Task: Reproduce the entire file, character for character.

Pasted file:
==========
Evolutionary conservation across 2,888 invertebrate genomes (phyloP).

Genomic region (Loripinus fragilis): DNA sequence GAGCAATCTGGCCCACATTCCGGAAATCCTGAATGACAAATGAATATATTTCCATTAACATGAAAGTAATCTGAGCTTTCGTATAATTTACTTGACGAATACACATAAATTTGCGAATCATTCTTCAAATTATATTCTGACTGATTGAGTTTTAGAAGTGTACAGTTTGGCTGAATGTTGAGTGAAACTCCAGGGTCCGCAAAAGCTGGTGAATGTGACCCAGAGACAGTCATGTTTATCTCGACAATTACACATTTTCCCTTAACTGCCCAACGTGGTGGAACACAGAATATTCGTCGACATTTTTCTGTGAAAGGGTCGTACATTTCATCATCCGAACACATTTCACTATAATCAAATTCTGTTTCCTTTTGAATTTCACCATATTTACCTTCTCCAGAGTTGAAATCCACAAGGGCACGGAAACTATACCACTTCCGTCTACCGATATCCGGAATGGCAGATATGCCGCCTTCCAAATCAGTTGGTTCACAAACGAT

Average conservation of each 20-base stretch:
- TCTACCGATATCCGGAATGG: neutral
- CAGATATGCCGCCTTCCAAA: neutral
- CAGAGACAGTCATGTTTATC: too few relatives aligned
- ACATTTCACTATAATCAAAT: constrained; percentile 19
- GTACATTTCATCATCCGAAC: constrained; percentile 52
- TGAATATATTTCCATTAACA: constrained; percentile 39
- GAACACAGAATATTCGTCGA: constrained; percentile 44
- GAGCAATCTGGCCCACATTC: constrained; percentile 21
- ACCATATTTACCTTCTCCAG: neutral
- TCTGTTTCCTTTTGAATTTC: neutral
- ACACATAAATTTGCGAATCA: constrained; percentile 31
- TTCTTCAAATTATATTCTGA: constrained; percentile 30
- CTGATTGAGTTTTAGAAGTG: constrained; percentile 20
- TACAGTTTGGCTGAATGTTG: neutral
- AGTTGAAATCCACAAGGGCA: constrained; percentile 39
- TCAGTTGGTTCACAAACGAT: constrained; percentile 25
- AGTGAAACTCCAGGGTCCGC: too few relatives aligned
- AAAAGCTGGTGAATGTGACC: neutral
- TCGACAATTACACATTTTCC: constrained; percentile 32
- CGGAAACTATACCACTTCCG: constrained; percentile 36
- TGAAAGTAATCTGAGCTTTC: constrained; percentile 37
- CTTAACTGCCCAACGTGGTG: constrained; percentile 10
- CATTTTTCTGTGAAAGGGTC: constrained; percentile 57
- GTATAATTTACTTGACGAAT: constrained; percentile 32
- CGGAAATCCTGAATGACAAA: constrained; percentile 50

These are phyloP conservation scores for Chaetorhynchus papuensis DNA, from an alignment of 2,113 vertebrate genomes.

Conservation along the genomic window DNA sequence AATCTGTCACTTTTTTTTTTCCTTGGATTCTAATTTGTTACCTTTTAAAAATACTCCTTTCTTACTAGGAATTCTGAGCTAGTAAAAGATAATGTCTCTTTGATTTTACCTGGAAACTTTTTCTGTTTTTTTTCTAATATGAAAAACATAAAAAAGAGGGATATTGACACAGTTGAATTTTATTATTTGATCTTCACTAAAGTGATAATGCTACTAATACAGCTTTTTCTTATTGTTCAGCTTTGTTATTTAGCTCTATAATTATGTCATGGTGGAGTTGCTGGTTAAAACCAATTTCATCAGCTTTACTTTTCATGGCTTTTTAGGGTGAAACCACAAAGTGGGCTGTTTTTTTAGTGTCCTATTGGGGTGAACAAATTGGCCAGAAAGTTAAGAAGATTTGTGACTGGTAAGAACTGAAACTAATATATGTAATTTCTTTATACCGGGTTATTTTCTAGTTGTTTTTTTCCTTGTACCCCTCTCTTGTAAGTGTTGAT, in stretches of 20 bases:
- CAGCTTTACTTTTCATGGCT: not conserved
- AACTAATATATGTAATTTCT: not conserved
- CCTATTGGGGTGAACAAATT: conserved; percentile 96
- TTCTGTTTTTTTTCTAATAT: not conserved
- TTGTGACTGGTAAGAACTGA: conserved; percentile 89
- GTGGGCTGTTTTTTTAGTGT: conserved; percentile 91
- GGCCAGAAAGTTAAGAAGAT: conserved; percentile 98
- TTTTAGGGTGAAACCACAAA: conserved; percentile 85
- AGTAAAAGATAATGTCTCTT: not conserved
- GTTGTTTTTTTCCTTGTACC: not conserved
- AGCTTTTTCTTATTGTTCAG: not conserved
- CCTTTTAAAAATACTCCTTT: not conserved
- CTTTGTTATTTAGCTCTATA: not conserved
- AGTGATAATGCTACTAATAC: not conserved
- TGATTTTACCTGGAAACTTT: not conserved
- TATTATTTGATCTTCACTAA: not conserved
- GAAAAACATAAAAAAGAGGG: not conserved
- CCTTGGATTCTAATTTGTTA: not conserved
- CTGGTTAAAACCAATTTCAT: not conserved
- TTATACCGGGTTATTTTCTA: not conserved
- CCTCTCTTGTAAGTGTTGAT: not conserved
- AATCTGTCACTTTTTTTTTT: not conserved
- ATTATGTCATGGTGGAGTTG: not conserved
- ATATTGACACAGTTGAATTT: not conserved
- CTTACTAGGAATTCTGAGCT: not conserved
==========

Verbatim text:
Evolutionary conservation across 2,888 invertebrate genomes (phyloP).

Genomic region (Loripinus fragilis): DNA sequence GAGCAATCTGGCCCACATTCCGGAAATCCTGAATGACAAATGAATATATTTCCATTAACATGAAAGTAATCTGAGCTTTCGTATAATTTACTTGACGAATACACATAAATTTGCGAATCATTCTTCAAATTATATTCTGACTGATTGAGTTTTAGAAGTGTACAGTTTGGCTGAATGTTGAGTGAAACTCCAGGGTCCGCAAAAGCTGGTGAATGTGACCCAGAGACAGTCATGTTTATCTCGACAATTACACATTTTCCCTTAACTGCCCAACGTGGTGGAACACAGAATATTCGTCGACATTTTTCTGTGAAAGGGTCGTACATTTCATCATCCGAACACATTTCACTATAATCAAATTCTGTTTCCTTTTGAATTTCACCATATTTACCTTCTCCAGAGTTGAAATCCACAAGGGCACGGAAACTATACCACTTCCGTCTACCGATATCCGGAATGGCAGATATGCCGCCTTCCAAATCAGTTGGTTCACAAACGAT

Average conservation of each 20-base stretch:
- TCTACCGATATCCGGAATGG: neutral
- CAGATATGCCGCCTTCCAAA: neutral
- CAGAGACAGTCATGTTTATC: too few relatives aligned
- ACATTTCACTATAATCAAAT: constrained; percentile 19
- GTACATTTCATCATCCGAAC: constrained; percentile 52
- TGAATATATTTCCATTAACA: constrained; percentile 39
- GAACACAGAATATTCGTCGA: constrained; percentile 44
- GAGCAATCTGGCCCACATTC: constrained; percentile 21
- ACCATATTTACCTTCTCCAG: neutral
- TCTGTTTCCTTTTGAATTTC: neutral
- ACACATAAATTTGCGAATCA: constrained; percentile 31
- TTCTTCAAATTATATTCTGA: constrained; percentile 30
- CTGATTGAGTTTTAGAAGTG: constrained; percentile 20
- TACAGTTTGGCTGAATGTTG: neutral
- AGTTGAAATCCACAAGGGCA: constrained; percentile 39
- TCAGTTGGTTCACAAACGAT: constrained; percentile 25
- AGTGAAACTCCAGGGTCCGC: too few relatives aligned
- AAAAGCTGGTGAATGTGACC: neutral
- TCGACAATTACACATTTTCC: constrained; percentile 32
- CGGAAACTATACCACTTCCG: constrained; percentile 36
- TGAAAGTAATCTGAGCTTTC: constrained; percentile 37
- CTTAACTGCCCAACGTGGTG: constrained; percentile 10
- CATTTTTCTGTGAAAGGGTC: constrained; percentile 57
- GTATAATTTACTTGACGAAT: constrained; percentile 32
- CGGAAATCCTGAATGACAAA: constrained; percentile 50

These are phyloP conservation scores for Chaetorhynchus papuensis DNA, from an alignment of 2,113 vertebrate genomes.

Conservation along the genomic window DNA sequence AATCTGTCACTTTTTTTTTTCCTTGGATTCTAATTTGTTACCTTTTAAAAATACTCCTTTCTTACTAGGAATTCTGAGCTAGTAAAAGATAATGTCTCTTTGATTTTACCTGGAAACTTTTTCTGTTTTTTTTCTAATATGAAAAACATAAAAAAGAGGGATATTGACACAGTTGAATTTTATTATTTGATCTTCACTAAAGTGATAATGCTACTAATACAGCTTTTTCTTATTGTTCAGCTTTGTTATTTAGCTCTATAATTATGTCATGGTGGAGTTGCTGGTTAAAACCAATTTCATCAGCTTTACTTTTCATGGCTTTTTAGGGTGAAACCACAAAGTGGGCTGTTTTTTTAGTGTCCTATTGGGGTGAACAAATTGGCCAGAAAGTTAAGAAGATTTGTGACTGGTAAGAACTGAAACTAATATATGTAATTTCTTTATACCGGGTTATTTTCTAGTTGTTTTTTTCCTTGTACCCCTCTCTTGTAAGTGTTGAT, in stretches of 20 bases:
- CAGCTTTACTTTTCATGGCT: not conserved
- AACTAATATATGTAATTTCT: not conserved
- CCTATTGGGGTGAACAAATT: conserved; percentile 96
- TTCTGTTTTTTTTCTAATAT: not conserved
- TTGTGACTGGTAAGAACTGA: conserved; percentile 89
- GTGGGCTGTTTTTTTAGTGT: conserved; percentile 91
- GGCCAGAAAGTTAAGAAGAT: conserved; percentile 98
- TTTTAGGGTGAAACCACAAA: conserved; percentile 85
- AGTAAAAGATAATGTCTCTT: not conserved
- GTTGTTTTTTTCCTTGTACC: not conserved
- AGCTTTTTCTTATTGTTCAG: not conserved
- CCTTTTAAAAATACTCCTTT: not conserved
- CTTTGTTATTTAGCTCTATA: not conserved
- AGTGATAATGCTACTAATAC: not conserved
- TGATTTTACCTGGAAACTTT: not conserved
- TATTATTTGATCTTCACTAA: not conserved
- GAAAAACATAAAAAAGAGGG: not conserved
- CCTTGGATTCTAATTTGTTA: not conserved
- CTGGTTAAAACCAATTTCAT: not conserved
- TTATACCGGGTTATTTTCTA: not conserved
- CCTCTCTTGTAAGTGTTGAT: not conserved
- AATCTGTCACTTTTTTTTTT: not conserved
- ATTATGTCATGGTGGAGTTG: not conserved
- ATATTGACACAGTTGAATTT: not conserved
- CTTACTAGGAATTCTGAGCT: not conserved